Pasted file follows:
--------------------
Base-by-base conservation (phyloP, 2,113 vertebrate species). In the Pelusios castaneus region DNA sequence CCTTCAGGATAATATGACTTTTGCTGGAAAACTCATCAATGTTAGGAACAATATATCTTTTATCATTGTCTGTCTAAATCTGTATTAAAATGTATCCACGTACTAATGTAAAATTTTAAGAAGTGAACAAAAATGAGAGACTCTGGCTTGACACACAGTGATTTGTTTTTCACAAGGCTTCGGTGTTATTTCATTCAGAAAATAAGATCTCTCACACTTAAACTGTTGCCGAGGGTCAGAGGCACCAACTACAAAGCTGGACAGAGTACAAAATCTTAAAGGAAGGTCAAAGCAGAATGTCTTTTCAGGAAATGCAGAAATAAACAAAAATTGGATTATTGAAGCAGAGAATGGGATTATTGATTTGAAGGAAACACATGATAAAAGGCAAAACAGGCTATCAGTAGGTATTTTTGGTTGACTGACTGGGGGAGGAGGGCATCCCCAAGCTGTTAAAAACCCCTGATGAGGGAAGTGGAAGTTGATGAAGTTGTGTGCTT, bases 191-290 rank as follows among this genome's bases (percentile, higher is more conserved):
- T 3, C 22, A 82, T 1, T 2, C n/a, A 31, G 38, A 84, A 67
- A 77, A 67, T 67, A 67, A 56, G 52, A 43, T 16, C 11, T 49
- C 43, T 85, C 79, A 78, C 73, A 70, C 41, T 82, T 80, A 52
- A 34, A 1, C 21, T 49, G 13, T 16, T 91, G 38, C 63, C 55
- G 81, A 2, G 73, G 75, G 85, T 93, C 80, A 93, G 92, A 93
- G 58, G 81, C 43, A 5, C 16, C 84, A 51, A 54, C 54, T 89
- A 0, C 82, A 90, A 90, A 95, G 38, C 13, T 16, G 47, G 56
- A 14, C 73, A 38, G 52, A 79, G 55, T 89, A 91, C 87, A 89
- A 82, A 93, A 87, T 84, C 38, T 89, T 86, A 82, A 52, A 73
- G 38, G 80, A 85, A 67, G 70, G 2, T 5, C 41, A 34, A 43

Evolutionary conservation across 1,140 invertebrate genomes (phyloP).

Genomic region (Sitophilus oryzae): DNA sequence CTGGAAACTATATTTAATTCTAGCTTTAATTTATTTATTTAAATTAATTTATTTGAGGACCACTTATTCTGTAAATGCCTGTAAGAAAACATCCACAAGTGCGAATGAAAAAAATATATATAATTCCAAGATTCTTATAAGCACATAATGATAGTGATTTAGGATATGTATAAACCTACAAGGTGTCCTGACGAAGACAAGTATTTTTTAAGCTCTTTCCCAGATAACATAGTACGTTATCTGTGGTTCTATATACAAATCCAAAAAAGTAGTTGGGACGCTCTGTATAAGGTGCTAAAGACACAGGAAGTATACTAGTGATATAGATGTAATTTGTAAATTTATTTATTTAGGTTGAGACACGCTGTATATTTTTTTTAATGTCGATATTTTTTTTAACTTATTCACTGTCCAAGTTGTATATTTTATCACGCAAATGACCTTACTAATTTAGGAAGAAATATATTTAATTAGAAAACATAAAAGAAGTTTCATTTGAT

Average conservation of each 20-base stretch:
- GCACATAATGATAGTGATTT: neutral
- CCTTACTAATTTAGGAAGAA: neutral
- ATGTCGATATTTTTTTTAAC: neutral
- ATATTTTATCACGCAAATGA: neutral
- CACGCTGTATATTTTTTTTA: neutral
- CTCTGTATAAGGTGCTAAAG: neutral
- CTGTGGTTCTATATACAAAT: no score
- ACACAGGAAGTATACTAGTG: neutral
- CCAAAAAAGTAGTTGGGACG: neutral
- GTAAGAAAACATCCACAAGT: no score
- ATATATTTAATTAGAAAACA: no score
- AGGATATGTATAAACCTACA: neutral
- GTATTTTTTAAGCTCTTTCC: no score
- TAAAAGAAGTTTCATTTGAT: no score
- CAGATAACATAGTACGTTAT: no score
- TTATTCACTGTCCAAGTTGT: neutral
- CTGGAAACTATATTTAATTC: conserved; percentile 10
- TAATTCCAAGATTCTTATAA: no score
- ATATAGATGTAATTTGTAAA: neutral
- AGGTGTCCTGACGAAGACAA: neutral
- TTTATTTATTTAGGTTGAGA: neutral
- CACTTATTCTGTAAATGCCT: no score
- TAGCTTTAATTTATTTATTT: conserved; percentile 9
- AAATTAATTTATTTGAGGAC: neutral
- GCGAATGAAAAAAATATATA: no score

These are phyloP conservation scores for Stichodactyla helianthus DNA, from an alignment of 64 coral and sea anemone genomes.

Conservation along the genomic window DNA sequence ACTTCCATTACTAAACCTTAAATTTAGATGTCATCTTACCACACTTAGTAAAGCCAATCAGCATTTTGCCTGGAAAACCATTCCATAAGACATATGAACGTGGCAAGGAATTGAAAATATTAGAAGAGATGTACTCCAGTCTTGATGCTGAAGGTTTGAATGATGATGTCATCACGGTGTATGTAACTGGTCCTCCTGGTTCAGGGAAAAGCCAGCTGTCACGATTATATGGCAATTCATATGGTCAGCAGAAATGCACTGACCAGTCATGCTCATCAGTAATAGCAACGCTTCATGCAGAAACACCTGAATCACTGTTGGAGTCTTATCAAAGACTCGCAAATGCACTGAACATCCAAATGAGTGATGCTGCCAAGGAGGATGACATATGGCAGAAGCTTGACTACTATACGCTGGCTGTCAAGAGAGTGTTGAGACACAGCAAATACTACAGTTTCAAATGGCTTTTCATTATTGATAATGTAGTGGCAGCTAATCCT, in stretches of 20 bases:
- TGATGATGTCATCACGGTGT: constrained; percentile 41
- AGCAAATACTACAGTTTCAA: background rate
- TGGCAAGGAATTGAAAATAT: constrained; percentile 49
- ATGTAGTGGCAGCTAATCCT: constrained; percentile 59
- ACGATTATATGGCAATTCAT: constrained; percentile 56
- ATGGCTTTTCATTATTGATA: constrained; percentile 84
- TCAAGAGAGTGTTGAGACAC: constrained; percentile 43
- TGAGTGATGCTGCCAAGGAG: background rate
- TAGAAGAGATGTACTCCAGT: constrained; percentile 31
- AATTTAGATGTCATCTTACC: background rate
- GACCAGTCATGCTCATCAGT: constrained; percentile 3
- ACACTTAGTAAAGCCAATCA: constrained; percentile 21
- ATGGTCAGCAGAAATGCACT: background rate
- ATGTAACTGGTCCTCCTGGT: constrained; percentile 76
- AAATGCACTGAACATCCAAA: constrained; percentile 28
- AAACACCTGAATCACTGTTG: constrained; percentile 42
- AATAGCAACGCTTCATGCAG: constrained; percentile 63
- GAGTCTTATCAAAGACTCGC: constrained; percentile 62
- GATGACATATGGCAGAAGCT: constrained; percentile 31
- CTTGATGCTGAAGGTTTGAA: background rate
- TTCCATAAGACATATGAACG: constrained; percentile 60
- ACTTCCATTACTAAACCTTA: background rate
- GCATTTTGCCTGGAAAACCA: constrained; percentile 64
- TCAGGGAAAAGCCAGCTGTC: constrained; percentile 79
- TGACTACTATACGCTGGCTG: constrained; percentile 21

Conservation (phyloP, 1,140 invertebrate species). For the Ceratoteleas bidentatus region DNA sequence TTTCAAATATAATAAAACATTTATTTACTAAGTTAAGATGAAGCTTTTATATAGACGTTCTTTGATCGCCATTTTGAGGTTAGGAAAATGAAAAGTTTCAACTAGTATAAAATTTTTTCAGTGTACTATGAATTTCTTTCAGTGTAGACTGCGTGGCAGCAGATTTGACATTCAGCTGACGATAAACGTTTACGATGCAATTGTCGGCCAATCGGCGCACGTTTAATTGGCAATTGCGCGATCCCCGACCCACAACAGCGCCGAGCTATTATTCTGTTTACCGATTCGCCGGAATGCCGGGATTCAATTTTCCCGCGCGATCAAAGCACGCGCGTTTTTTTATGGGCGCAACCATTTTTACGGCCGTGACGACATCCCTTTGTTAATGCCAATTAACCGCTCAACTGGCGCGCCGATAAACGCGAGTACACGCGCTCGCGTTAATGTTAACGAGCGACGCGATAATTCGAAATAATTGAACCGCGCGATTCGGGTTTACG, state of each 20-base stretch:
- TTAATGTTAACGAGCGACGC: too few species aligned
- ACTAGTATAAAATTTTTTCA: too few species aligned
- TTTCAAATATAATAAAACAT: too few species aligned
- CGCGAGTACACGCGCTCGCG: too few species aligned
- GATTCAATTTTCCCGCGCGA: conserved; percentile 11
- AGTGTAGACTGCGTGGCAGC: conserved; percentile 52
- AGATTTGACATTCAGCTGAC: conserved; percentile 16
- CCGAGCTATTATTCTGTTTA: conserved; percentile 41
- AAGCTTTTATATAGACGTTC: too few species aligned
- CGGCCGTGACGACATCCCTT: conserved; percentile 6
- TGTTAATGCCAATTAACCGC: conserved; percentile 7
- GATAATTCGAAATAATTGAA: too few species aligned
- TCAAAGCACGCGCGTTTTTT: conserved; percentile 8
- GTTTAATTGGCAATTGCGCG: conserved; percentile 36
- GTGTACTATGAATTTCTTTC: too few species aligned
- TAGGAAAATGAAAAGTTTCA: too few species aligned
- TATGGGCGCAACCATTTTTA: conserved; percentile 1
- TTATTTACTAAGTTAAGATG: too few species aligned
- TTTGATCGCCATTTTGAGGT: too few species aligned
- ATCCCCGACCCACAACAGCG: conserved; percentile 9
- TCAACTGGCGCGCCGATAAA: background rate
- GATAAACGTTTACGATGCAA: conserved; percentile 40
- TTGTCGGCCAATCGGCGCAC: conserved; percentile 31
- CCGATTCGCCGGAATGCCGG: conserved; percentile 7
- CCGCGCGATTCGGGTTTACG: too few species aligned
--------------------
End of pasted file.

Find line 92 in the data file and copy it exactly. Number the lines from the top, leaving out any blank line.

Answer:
- CCGCGCGATTCGGGTTTACG: too few species aligned